Have you ever thought about breaking up with a company just so they would see you and treat you as shiny and new again? Is it possible that some of your customers are having that very same thought right now? Have you ever thought about how wrong that is?
Last week I was contemplating breaking up with my satellite tv provider. It’s not that I am unhappy with the service – I turn on the tv and the channels pop up, just like they are supposed to (unless my dish gets covered with snow, in which case I have to break out the broom and head to the roof). It’s just turns out to be a math thing.
You see, when I first made the switch from cable to satellite, they provided me with tons of great incentives. Discounts, free channels, free premium services, etc… Now, though, I feel like they don’t appreciate me. I see their commercials and their emails and their direct mailers – all offering more fantastic incentives…TO NEW CUSTOMERS. But are any of these available to me? Nope.
In fact, the only way I can get in on the new deals is to cancel the service, wait a month, and then re-sign up. And so it became a math thing. I started crunching the numbers. How much could I save by breaking up with them so that they would see me and treat me as something new and shiny again? And how much of a pain would this be?
I must admit, the satellite tv scenario is not the only time this has played out for me. I’ve done similar analysis when it has come to cell phone service, banking, mortgages, credit cards, and more. (In case you are wondering, my laziness trumps the financial benefits of switching nearly every time – which is what they count on…).
If your customers are doing this type of math, chances are you are doing something wrong. If you are more focused on acquisition than retention, you may be missing something. According to Brand ManageCamp speaker and best-selling author Joseph Jaffe (“ZERO,” “Flip The Funnel“, JaffeJuice.com), you may even be creating the problem. Perhaps you require so much acquisition because you are LOSING SO MANY CUSTOMERS!
Joseph talks about the fact that acquisition is getting harder and harder – and it was already far more expensive to acquire new customers than to retain old ones. Plus – those happy, retained customers tend to spread the word and become their own new customer acquisition channel.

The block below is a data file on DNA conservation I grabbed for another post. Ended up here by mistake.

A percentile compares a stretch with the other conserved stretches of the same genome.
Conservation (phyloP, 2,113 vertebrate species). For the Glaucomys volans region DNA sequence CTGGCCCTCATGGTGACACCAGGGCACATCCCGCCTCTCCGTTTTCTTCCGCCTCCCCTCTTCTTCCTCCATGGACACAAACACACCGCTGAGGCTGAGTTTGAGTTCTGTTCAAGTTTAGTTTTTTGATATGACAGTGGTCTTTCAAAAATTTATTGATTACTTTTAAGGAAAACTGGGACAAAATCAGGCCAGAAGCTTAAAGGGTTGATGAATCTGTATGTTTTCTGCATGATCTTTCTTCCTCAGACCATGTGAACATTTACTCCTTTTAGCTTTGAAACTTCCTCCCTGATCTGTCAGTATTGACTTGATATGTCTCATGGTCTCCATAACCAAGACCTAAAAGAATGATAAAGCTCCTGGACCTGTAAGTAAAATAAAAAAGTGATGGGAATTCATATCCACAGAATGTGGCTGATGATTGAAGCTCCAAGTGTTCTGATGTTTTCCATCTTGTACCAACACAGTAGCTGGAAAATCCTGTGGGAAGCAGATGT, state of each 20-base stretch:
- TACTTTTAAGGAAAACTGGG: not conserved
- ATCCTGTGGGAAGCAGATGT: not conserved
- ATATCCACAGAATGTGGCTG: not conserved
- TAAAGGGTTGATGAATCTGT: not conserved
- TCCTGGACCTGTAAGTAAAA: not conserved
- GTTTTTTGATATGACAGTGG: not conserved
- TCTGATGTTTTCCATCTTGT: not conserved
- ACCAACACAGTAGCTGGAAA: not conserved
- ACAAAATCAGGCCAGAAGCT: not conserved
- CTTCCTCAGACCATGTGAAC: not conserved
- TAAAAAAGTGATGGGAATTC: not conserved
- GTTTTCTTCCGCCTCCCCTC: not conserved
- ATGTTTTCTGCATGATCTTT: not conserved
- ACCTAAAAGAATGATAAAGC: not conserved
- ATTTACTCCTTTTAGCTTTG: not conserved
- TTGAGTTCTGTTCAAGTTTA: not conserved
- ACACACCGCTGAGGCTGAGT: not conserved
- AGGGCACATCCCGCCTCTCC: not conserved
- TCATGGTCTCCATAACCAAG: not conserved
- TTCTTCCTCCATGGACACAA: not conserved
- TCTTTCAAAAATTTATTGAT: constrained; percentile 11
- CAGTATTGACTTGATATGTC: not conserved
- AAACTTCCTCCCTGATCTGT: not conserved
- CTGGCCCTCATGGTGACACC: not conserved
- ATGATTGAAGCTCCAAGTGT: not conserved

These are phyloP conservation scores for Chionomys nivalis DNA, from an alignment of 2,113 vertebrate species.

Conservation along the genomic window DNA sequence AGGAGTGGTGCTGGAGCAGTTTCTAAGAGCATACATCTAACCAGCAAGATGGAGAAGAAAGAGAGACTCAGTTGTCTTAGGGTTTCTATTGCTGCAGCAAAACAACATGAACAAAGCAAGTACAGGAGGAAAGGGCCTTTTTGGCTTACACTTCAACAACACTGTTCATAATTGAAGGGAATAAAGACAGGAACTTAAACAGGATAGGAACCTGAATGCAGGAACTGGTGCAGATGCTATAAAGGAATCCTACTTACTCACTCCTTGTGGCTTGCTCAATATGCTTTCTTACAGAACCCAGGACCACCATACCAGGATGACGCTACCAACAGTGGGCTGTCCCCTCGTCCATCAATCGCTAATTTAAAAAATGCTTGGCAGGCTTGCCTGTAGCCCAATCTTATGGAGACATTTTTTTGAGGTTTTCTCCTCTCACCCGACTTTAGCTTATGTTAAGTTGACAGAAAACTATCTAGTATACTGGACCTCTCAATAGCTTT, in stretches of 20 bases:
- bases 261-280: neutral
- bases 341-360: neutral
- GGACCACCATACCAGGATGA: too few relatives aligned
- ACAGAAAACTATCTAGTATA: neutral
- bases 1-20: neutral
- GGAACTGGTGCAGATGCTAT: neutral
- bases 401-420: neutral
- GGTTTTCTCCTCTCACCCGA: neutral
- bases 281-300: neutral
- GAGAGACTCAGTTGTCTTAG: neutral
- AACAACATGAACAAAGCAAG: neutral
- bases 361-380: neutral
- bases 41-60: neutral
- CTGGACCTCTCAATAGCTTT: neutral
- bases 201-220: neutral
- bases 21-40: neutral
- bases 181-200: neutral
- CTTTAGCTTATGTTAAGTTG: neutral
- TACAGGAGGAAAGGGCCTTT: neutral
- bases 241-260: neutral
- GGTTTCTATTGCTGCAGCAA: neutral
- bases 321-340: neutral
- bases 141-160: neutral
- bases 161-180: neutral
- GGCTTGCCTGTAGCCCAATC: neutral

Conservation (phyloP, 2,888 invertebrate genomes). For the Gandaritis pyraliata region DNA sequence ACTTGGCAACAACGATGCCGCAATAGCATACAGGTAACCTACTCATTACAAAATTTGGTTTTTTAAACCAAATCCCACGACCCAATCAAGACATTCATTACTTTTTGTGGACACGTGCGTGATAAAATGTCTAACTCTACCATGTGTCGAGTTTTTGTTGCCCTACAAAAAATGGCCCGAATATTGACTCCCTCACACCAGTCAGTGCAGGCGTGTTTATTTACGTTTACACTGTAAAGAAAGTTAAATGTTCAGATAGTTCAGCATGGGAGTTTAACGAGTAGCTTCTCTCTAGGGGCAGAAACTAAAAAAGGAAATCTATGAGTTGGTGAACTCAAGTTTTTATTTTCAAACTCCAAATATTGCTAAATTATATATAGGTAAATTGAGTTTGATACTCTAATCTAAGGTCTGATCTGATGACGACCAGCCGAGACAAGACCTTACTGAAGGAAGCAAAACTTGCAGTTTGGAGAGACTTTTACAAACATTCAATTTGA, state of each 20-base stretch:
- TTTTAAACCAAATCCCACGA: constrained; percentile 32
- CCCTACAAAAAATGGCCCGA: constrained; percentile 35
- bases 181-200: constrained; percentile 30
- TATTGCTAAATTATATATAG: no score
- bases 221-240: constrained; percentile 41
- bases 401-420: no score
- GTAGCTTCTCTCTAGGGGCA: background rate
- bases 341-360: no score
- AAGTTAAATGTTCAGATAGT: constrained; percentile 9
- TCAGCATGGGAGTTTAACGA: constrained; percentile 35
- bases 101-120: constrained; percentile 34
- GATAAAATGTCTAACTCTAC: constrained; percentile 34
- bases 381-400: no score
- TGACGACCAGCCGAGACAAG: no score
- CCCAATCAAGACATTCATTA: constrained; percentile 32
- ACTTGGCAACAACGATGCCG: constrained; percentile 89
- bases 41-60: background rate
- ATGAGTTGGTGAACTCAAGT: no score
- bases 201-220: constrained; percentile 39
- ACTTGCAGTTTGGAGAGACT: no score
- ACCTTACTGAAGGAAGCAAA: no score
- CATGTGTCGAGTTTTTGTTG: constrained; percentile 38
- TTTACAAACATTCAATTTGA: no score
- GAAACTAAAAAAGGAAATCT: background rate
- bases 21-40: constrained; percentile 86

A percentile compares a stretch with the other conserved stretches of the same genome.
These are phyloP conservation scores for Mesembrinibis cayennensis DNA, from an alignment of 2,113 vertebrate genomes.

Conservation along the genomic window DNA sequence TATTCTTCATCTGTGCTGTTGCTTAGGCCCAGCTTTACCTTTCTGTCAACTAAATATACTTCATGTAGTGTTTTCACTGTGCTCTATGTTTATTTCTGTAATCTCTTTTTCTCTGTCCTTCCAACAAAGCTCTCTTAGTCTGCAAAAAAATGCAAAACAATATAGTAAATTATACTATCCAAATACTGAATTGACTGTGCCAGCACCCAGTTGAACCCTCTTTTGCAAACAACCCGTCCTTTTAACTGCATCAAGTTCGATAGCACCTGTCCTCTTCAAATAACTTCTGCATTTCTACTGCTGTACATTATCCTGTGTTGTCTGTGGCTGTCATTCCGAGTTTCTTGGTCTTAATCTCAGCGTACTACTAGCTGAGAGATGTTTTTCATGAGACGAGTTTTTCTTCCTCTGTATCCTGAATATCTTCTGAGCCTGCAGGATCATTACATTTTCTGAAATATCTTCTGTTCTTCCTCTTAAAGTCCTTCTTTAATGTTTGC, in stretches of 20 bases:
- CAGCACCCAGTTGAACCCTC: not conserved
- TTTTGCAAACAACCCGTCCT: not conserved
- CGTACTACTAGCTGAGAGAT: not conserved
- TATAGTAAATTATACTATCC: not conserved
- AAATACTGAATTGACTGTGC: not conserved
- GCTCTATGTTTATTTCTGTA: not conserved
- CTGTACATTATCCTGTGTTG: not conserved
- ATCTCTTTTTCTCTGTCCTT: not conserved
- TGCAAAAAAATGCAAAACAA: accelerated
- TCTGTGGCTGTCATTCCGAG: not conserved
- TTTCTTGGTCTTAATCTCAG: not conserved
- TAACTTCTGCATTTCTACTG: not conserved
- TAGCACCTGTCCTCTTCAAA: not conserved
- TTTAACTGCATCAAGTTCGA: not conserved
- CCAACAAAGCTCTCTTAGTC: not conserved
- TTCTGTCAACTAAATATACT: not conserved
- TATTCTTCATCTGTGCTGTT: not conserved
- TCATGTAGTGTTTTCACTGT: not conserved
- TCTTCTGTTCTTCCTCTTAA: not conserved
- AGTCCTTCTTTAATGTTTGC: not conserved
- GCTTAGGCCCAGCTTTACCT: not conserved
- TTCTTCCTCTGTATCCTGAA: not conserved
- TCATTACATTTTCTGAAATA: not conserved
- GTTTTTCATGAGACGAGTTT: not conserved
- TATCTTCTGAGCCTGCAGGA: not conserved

Consider King Soopers supermarkets – where I buy my groceries AND my gas. When I show up at the pump, I don’t see tons of ads offering freebies to new loyalty card owners. What I do see is that I get $0.03 off a gallon EVERY time in appreciation of my loyalty. And the more I shop at King Soopers, the more I save a gallon. When I’ve played it right, I’ve received nearly $0.20 off a gallon – and my tank was nearly bone dry!
In addition, they keep track of everything I buy there and, about once a month, I receive a personalized mailing with coupons picked specifically for me. They are sending me coupons on items they know I buy. Seems counterintuitive, right? Somewhere, someone is saying “but why incentivize you on products they know you are going to buy at full price anyway????” Because they understand retention and the cost of churn and they want to make sure I don’t go anywhere else.
So do you think I consider doing my shopping elsewhere? Not unless I absolutely have to.
This is all part of what Joseph refers to as ‘Flipping The Funnel’ – spending less time and resources on acquiring new customers and more time and resources on keeping existing ones. How to go about doing this is just a piece of what he will be discussing at Brand ManageCamp in October. In addition to Retention, he will also be talking about how to create Zealots, embracing Entrepreneurship, and curating Owned Assets – all pieces of the bigger puzzle of striving for ZERO paid media as the new marketing model. I, for one, cannot wait!